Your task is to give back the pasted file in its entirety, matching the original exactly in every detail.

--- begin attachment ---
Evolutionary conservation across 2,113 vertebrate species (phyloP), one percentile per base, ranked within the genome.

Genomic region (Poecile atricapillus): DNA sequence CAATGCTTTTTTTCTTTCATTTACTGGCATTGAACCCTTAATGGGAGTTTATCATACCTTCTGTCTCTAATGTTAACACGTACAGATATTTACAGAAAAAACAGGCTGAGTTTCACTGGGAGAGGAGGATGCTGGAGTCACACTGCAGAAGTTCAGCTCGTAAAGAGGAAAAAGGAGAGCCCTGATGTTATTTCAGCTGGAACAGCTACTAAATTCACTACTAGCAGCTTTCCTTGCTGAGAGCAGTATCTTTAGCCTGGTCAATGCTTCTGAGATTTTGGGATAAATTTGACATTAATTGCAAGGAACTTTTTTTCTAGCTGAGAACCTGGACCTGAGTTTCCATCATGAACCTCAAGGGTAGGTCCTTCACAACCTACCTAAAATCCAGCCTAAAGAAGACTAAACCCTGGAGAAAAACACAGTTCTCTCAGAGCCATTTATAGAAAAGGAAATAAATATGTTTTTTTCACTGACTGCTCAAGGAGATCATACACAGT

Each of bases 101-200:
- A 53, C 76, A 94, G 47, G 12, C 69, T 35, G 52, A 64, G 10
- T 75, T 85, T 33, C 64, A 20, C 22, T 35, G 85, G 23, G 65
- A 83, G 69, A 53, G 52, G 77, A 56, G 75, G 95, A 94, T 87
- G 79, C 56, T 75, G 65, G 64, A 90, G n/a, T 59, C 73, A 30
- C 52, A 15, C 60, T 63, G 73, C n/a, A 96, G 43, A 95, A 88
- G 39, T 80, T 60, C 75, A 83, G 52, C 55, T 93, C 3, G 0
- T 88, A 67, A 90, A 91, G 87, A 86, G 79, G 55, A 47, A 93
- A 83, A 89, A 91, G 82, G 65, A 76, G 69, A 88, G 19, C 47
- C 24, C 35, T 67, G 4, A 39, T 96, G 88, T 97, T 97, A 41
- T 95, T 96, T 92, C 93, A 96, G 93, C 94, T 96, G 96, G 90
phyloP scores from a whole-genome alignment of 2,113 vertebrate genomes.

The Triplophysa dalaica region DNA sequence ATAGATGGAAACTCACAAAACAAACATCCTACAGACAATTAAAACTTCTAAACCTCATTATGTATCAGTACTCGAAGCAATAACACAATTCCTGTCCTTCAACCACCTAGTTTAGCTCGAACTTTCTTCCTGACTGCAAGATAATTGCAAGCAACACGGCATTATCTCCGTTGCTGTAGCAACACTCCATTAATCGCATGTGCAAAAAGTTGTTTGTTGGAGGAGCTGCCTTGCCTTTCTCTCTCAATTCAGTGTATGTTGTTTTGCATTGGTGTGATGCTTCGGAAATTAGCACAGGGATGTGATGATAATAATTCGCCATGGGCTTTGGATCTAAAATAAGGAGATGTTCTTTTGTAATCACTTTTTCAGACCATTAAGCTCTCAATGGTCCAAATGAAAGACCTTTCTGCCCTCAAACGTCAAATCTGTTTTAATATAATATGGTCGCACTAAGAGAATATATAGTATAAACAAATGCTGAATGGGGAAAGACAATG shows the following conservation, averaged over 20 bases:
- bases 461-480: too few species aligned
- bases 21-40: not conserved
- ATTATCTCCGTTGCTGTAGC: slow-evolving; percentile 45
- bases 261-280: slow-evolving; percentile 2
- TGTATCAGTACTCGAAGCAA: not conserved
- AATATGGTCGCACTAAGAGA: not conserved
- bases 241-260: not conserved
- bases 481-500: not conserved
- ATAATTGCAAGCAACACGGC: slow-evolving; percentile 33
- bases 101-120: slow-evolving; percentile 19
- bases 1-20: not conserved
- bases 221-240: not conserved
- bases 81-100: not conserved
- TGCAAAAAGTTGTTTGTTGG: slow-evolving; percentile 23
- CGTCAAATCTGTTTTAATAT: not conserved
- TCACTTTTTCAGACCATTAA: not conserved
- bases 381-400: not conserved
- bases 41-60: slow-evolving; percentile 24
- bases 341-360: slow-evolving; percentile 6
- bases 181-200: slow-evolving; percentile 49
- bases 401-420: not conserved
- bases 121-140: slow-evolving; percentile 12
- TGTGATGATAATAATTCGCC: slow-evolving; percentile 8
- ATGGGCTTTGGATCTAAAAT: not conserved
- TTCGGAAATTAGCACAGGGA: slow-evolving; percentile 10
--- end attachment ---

Evolutionary conservation across 2,113 vertebrate species (phyloP), one percentile per base, ranked within the genome.

Genomic region (Poecile atricapillus): DNA sequence CAATGCTTTTTTTCTTTCATTTACTGGCATTGAACCCTTAATGGGAGTTTATCATACCTTCTGTCTCTAATGTTAACACGTACAGATATTTACAGAAAAAACAGGCTGAGTTTCACTGGGAGAGGAGGATGCTGGAGTCACACTGCAGAAGTTCAGCTCGTAAAGAGGAAAAAGGAGAGCCCTGATGTTATTTCAGCTGGAACAGCTACTAAATTCACTACTAGCAGCTTTCCTTGCTGAGAGCAGTATCTTTAGCCTGGTCAATGCTTCTGAGATTTTGGGATAAATTTGACATTAATTGCAAGGAACTTTTTTTCTAGCTGAGAACCTGGACCTGAGTTTCCATCATGAACCTCAAGGGTAGGTCCTTCACAACCTACCTAAAATCCAGCCTAAAGAAGACTAAACCCTGGAGAAAAACACAGTTCTCTCAGAGCCATTTATAGAAAAGGAAATAAATATGTTTTTTTCACTGACTGCTCAAGGAGATCATACACAGT

Each of bases 101-200:
- A 53, C 76, A 94, G 47, G 12, C 69, T 35, G 52, A 64, G 10
- T 75, T 85, T 33, C 64, A 20, C 22, T 35, G 85, G 23, G 65
- A 83, G 69, A 53, G 52, G 77, A 56, G 75, G 95, A 94, T 87
- G 79, C 56, T 75, G 65, G 64, A 90, G n/a, T 59, C 73, A 30
- C 52, A 15, C 60, T 63, G 73, C n/a, A 96, G 43, A 95, A 88
- G 39, T 80, T 60, C 75, A 83, G 52, C 55, T 93, C 3, G 0
- T 88, A 67, A 90, A 91, G 87, A 86, G 79, G 55, A 47, A 93
- A 83, A 89, A 91, G 82, G 65, A 76, G 69, A 88, G 19, C 47
- C 24, C 35, T 67, G 4, A 39, T 96, G 88, T 97, T 97, A 41
- T 95, T 96, T 92, C 93, A 96, G 93, C 94, T 96, G 96, G 90
phyloP scores from a whole-genome alignment of 2,113 vertebrate genomes.

The Triplophysa dalaica region DNA sequence ATAGATGGAAACTCACAAAACAAACATCCTACAGACAATTAAAACTTCTAAACCTCATTATGTATCAGTACTCGAAGCAATAACACAATTCCTGTCCTTCAACCACCTAGTTTAGCTCGAACTTTCTTCCTGACTGCAAGATAATTGCAAGCAACACGGCATTATCTCCGTTGCTGTAGCAACACTCCATTAATCGCATGTGCAAAAAGTTGTTTGTTGGAGGAGCTGCCTTGCCTTTCTCTCTCAATTCAGTGTATGTTGTTTTGCATTGGTGTGATGCTTCGGAAATTAGCACAGGGATGTGATGATAATAATTCGCCATGGGCTTTGGATCTAAAATAAGGAGATGTTCTTTTGTAATCACTTTTTCAGACCATTAAGCTCTCAATGGTCCAAATGAAAGACCTTTCTGCCCTCAAACGTCAAATCTGTTTTAATATAATATGGTCGCACTAAGAGAATATATAGTATAAACAAATGCTGAATGGGGAAAGACAATG shows the following conservation, averaged over 20 bases:
- bases 461-480: too few species aligned
- bases 21-40: not conserved
- ATTATCTCCGTTGCTGTAGC: slow-evolving; percentile 45
- bases 261-280: slow-evolving; percentile 2
- TGTATCAGTACTCGAAGCAA: not conserved
- AATATGGTCGCACTAAGAGA: not conserved
- bases 241-260: not conserved
- bases 481-500: not conserved
- ATAATTGCAAGCAACACGGC: slow-evolving; percentile 33
- bases 101-120: slow-evolving; percentile 19
- bases 1-20: not conserved
- bases 221-240: not conserved
- bases 81-100: not conserved
- TGCAAAAAGTTGTTTGTTGG: slow-evolving; percentile 23
- CGTCAAATCTGTTTTAATAT: not conserved
- TCACTTTTTCAGACCATTAA: not conserved
- bases 381-400: not conserved
- bases 41-60: slow-evolving; percentile 24
- bases 341-360: slow-evolving; percentile 6
- bases 181-200: slow-evolving; percentile 49
- bases 401-420: not conserved
- bases 121-140: slow-evolving; percentile 12
- TGTGATGATAATAATTCGCC: slow-evolving; percentile 8
- ATGGGCTTTGGATCTAAAAT: not conserved
- TTCGGAAATTAGCACAGGGA: slow-evolving; percentile 10